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Kitchen Bees offers unique alternative to help feed those who are food insecure

The food is provided for the initiative as volunteers use the kitchen at The Church of the Apostles to make meals to be distributed in the community
Project Coordinator of Kitchen Bees John Dennis delivers sandwiches to The Bench. Supplied photo

As a response to growing food insecurity during the pandemic, community members are putting on their chef hats to make food for free at a local church.

The Church of the Apostles created Kitchen Bees, an initiative where family members and people quarantining together can take turns using the church’s kitchen to make food of their choice.

The program will provide food such as soups, frozen dinners, sandwiches, and baked goods for support groups HOPE House, The Bench and the Guelph Neighbourhood Support Coalition.

Manager of the Kitchen Bees initiative Alex Walmsley said with restaurants running at limited capacity, there is a decrease in the number of people going out to purchase food during the pandemic. 

“We thought it was a good idea to create this program to make sure there aren’t people who are struggling to eat in Guelph,” said Walmsley. 

He said as soon as the call out for volunteers went out on the church’s Facebook group, community members were eager to help out.

Volunteers helping out for Kitchen Bees are screened before they come to the church. Once they inform the program coordinator John Dennis of the food they want to make, the ingredients for that dish are ready for them when they arrive through the help of various grants.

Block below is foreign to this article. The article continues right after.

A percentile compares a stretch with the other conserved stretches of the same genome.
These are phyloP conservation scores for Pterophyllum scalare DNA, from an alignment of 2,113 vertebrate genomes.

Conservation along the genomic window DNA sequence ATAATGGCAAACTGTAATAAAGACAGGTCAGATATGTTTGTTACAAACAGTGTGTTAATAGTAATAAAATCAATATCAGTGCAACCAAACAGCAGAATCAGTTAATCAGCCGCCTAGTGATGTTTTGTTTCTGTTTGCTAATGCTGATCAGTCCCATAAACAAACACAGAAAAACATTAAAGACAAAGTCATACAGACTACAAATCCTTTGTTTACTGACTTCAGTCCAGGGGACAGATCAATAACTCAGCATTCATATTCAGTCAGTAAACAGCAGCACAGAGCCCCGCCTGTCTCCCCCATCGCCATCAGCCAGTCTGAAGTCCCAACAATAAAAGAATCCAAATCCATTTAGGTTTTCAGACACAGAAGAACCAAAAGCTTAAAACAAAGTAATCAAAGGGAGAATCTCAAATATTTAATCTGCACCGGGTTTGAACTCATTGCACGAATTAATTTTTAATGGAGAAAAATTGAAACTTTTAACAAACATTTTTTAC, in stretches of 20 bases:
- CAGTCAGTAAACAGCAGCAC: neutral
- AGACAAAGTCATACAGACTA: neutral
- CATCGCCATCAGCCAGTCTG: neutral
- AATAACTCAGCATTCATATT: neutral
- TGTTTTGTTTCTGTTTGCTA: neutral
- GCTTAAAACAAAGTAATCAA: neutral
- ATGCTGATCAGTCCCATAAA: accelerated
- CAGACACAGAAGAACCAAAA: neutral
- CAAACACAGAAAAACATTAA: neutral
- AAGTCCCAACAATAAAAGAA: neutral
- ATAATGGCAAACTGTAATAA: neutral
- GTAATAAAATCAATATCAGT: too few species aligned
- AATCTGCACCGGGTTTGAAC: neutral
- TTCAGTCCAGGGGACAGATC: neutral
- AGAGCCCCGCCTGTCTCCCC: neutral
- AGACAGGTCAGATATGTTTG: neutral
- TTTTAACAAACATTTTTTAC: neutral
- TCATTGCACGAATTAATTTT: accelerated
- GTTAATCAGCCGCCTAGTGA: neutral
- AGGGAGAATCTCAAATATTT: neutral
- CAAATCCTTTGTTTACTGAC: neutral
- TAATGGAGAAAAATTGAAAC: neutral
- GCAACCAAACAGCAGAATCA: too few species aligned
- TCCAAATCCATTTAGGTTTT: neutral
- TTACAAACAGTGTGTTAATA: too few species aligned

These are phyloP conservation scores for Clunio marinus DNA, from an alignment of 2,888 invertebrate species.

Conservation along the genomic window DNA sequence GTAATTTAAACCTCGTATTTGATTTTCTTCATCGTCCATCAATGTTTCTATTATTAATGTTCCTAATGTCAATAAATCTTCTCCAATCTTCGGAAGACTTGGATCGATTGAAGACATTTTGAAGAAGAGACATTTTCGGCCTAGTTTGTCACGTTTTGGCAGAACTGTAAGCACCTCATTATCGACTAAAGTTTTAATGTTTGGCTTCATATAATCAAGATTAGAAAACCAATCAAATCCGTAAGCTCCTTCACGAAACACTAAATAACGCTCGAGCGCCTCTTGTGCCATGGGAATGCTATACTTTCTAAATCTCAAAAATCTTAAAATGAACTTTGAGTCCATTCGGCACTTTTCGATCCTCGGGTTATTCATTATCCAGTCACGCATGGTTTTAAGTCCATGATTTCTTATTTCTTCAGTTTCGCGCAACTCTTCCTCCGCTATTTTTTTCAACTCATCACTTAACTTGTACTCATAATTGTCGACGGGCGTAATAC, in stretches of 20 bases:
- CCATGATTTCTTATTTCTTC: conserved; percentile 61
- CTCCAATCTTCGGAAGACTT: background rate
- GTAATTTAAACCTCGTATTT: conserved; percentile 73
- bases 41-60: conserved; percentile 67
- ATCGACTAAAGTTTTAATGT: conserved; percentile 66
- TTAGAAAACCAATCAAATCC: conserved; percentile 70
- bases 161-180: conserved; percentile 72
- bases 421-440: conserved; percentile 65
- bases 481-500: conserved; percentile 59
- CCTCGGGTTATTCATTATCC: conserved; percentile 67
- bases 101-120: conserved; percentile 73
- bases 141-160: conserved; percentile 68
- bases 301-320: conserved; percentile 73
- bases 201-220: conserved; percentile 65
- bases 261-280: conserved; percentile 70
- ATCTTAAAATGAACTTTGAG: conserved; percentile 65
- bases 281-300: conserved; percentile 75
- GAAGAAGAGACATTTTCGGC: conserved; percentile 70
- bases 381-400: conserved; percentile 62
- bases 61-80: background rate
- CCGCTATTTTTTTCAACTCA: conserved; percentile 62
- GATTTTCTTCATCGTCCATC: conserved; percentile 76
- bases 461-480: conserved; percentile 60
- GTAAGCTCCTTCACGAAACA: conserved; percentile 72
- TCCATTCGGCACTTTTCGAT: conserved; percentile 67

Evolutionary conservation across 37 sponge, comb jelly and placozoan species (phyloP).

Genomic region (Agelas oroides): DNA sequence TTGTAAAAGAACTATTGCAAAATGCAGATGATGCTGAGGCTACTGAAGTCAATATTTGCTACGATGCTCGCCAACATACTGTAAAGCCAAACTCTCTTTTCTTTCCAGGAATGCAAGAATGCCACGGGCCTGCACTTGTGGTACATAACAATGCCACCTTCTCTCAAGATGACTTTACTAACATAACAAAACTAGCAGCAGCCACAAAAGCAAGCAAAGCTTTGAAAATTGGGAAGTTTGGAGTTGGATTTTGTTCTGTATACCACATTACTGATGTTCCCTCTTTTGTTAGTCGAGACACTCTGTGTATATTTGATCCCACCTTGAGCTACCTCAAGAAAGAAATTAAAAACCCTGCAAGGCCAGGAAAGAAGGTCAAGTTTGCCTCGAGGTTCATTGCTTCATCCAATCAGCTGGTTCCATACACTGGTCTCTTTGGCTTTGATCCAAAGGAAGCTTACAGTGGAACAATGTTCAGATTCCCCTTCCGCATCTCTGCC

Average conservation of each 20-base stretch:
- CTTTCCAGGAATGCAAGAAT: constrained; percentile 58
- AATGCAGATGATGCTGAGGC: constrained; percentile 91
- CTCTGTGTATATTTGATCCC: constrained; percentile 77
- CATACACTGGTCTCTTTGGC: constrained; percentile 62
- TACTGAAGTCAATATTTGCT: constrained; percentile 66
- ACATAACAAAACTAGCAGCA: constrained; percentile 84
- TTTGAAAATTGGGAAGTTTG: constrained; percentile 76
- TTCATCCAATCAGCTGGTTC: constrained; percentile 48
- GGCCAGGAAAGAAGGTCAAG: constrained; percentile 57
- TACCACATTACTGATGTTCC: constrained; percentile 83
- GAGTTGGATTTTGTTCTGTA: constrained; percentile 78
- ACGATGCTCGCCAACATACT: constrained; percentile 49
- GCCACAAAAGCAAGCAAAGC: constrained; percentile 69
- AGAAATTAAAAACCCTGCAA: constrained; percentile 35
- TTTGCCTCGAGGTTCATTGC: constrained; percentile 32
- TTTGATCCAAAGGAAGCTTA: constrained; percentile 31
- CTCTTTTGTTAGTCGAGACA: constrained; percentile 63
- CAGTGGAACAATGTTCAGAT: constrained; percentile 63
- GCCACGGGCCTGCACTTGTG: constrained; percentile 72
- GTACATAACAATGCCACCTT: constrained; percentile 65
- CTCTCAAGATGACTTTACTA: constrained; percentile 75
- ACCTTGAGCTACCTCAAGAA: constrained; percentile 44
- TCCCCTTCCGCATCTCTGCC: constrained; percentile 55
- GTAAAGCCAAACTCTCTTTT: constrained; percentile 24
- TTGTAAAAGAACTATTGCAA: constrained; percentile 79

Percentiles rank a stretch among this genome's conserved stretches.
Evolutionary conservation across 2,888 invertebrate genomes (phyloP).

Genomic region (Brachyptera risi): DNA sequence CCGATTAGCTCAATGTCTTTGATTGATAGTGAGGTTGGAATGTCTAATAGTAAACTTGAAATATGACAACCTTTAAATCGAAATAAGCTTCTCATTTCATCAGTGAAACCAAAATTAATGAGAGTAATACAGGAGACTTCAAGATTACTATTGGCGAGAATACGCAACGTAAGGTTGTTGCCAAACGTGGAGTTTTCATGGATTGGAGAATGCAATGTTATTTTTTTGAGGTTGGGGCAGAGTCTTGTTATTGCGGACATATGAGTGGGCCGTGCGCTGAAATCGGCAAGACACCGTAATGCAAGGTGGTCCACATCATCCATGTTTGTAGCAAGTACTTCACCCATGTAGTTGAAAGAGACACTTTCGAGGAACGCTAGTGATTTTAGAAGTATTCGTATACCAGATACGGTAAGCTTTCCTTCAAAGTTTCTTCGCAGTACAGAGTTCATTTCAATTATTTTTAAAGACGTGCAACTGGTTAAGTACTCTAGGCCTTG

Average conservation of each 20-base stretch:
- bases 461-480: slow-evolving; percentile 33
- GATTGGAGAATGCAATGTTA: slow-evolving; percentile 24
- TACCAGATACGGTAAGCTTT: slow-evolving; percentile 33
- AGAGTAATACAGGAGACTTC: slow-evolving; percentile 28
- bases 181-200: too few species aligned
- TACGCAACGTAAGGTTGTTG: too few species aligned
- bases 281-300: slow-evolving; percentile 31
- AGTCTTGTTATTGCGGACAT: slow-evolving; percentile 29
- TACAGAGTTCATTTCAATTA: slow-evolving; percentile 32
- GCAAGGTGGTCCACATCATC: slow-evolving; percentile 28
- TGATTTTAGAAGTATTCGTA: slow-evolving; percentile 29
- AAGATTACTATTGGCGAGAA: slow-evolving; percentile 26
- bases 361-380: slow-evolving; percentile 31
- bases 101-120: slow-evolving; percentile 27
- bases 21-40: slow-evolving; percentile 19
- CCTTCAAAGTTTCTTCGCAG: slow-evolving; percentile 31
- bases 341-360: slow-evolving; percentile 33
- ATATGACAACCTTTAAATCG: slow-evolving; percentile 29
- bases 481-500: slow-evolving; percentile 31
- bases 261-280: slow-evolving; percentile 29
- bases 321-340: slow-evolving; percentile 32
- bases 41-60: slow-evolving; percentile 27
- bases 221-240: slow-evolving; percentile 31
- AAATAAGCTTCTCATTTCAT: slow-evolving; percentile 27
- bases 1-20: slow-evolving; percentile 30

A grant from the Guelph COVID-19 Community Response Fund provided by the United Way of Guelph Wellington Dufferin and the Guelph Community Foundation helped to kick start the program. 

Additional funding came from the Second Chance Employment Agency to hire a Program Facilitator.  

The SEED is also providing donations of food to support the Kitchen Bees.

Walmsley said the group is taking many safety precautions to make sure the community is safe. He said the kitchen is thoroughly sanitized before and after volunteers use it to cook food. Volunteers wear masks while in the kitchen, and social distancing measures from anyone outside the kitchen is strictly enforced. 

“I clean up the whole space and I make sure the food reached the proper temperature and that it’s frozen properly and all that,” said Walmsley.

“There is a lot of planning and preparation that goes into making this food.  The church is really proud of the volunteers who are preparing this delicious food for our community,” said Dennis. 

Volunteers who want to prepare food can contact the Program Coordinator at to see if there are spots available. 


Anam Khan

About the Author: Anam Khan

Anam Khan is a journalist who covers numerous beats in Guelph and Wellington County that include politics, crime, features, environment and social justice
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